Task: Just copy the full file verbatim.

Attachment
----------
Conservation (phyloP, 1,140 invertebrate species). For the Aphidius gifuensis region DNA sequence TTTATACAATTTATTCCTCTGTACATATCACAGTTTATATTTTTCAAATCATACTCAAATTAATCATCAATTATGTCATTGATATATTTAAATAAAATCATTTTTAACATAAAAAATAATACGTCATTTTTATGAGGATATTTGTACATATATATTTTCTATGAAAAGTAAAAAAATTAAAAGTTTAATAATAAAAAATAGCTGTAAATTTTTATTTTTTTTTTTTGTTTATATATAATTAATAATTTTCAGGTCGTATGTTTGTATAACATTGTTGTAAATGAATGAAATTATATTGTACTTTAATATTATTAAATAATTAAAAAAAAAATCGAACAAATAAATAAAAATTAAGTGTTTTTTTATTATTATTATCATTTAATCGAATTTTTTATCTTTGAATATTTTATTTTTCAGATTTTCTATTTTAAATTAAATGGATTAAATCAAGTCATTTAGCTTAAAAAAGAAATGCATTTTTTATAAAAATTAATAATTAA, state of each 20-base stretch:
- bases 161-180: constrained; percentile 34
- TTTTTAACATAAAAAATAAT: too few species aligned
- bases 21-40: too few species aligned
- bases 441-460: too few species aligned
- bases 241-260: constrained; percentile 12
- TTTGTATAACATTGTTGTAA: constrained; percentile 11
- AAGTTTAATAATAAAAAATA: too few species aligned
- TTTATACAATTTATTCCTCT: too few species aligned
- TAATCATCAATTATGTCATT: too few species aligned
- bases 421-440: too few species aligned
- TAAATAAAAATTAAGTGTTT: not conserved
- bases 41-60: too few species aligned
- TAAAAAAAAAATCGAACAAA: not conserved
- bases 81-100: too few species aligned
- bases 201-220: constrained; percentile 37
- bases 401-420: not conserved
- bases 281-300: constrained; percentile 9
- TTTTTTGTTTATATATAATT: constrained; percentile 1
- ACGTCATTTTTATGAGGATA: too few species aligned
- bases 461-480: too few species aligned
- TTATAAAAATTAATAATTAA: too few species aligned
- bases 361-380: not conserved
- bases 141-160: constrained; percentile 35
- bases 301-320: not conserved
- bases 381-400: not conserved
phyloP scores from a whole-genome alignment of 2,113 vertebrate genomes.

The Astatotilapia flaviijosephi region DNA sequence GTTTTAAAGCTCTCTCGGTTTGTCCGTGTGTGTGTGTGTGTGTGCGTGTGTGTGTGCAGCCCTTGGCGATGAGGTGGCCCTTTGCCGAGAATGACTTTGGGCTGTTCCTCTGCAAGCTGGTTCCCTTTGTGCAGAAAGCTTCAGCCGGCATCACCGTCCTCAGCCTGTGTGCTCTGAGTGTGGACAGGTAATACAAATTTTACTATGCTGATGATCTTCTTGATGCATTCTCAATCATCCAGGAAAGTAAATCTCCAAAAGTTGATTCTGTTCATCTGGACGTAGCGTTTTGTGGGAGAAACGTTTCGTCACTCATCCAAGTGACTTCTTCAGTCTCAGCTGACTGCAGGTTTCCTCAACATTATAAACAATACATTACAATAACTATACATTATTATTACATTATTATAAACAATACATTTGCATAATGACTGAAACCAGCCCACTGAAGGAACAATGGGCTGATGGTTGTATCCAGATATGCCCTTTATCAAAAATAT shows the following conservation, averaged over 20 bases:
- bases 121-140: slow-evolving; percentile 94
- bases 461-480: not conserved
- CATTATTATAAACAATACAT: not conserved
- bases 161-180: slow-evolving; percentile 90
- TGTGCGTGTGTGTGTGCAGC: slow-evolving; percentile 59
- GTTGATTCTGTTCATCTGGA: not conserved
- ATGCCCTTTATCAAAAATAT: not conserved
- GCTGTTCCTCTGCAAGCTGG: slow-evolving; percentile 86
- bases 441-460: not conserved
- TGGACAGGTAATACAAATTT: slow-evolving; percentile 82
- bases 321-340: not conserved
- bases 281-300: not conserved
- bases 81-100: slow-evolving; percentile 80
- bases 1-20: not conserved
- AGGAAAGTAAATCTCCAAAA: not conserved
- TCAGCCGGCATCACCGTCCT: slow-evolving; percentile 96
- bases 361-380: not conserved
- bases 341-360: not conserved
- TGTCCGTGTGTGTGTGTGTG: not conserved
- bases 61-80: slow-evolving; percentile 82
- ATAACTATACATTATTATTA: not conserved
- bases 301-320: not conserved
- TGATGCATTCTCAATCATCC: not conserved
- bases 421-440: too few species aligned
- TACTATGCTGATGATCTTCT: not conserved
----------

Conservation (phyloP, 1,140 invertebrate species). For the Aphidius gifuensis region DNA sequence TTTATACAATTTATTCCTCTGTACATATCACAGTTTATATTTTTCAAATCATACTCAAATTAATCATCAATTATGTCATTGATATATTTAAATAAAATCATTTTTAACATAAAAAATAATACGTCATTTTTATGAGGATATTTGTACATATATATTTTCTATGAAAAGTAAAAAAATTAAAAGTTTAATAATAAAAAATAGCTGTAAATTTTTATTTTTTTTTTTTGTTTATATATAATTAATAATTTTCAGGTCGTATGTTTGTATAACATTGTTGTAAATGAATGAAATTATATTGTACTTTAATATTATTAAATAATTAAAAAAAAAATCGAACAAATAAATAAAAATTAAGTGTTTTTTTATTATTATTATCATTTAATCGAATTTTTTATCTTTGAATATTTTATTTTTCAGATTTTCTATTTTAAATTAAATGGATTAAATCAAGTCATTTAGCTTAAAAAAGAAATGCATTTTTTATAAAAATTAATAATTAA, state of each 20-base stretch:
- bases 161-180: constrained; percentile 34
- TTTTTAACATAAAAAATAAT: too few species aligned
- bases 21-40: too few species aligned
- bases 441-460: too few species aligned
- bases 241-260: constrained; percentile 12
- TTTGTATAACATTGTTGTAA: constrained; percentile 11
- AAGTTTAATAATAAAAAATA: too few species aligned
- TTTATACAATTTATTCCTCT: too few species aligned
- TAATCATCAATTATGTCATT: too few species aligned
- bases 421-440: too few species aligned
- TAAATAAAAATTAAGTGTTT: not conserved
- bases 41-60: too few species aligned
- TAAAAAAAAAATCGAACAAA: not conserved
- bases 81-100: too few species aligned
- bases 201-220: constrained; percentile 37
- bases 401-420: not conserved
- bases 281-300: constrained; percentile 9
- TTTTTTGTTTATATATAATT: constrained; percentile 1
- ACGTCATTTTTATGAGGATA: too few species aligned
- bases 461-480: too few species aligned
- TTATAAAAATTAATAATTAA: too few species aligned
- bases 361-380: not conserved
- bases 141-160: constrained; percentile 35
- bases 301-320: not conserved
- bases 381-400: not conserved
phyloP scores from a whole-genome alignment of 2,113 vertebrate genomes.

The Astatotilapia flaviijosephi region DNA sequence GTTTTAAAGCTCTCTCGGTTTGTCCGTGTGTGTGTGTGTGTGTGCGTGTGTGTGTGCAGCCCTTGGCGATGAGGTGGCCCTTTGCCGAGAATGACTTTGGGCTGTTCCTCTGCAAGCTGGTTCCCTTTGTGCAGAAAGCTTCAGCCGGCATCACCGTCCTCAGCCTGTGTGCTCTGAGTGTGGACAGGTAATACAAATTTTACTATGCTGATGATCTTCTTGATGCATTCTCAATCATCCAGGAAAGTAAATCTCCAAAAGTTGATTCTGTTCATCTGGACGTAGCGTTTTGTGGGAGAAACGTTTCGTCACTCATCCAAGTGACTTCTTCAGTCTCAGCTGACTGCAGGTTTCCTCAACATTATAAACAATACATTACAATAACTATACATTATTATTACATTATTATAAACAATACATTTGCATAATGACTGAAACCAGCCCACTGAAGGAACAATGGGCTGATGGTTGTATCCAGATATGCCCTTTATCAAAAATAT shows the following conservation, averaged over 20 bases:
- bases 121-140: slow-evolving; percentile 94
- bases 461-480: not conserved
- CATTATTATAAACAATACAT: not conserved
- bases 161-180: slow-evolving; percentile 90
- TGTGCGTGTGTGTGTGCAGC: slow-evolving; percentile 59
- GTTGATTCTGTTCATCTGGA: not conserved
- ATGCCCTTTATCAAAAATAT: not conserved
- GCTGTTCCTCTGCAAGCTGG: slow-evolving; percentile 86
- bases 441-460: not conserved
- TGGACAGGTAATACAAATTT: slow-evolving; percentile 82
- bases 321-340: not conserved
- bases 281-300: not conserved
- bases 81-100: slow-evolving; percentile 80
- bases 1-20: not conserved
- AGGAAAGTAAATCTCCAAAA: not conserved
- TCAGCCGGCATCACCGTCCT: slow-evolving; percentile 96
- bases 361-380: not conserved
- bases 341-360: not conserved
- TGTCCGTGTGTGTGTGTGTG: not conserved
- bases 61-80: slow-evolving; percentile 82
- ATAACTATACATTATTATTA: not conserved
- bases 301-320: not conserved
- TGATGCATTCTCAATCATCC: not conserved
- bases 421-440: too few species aligned
- TACTATGCTGATGATCTTCT: not conserved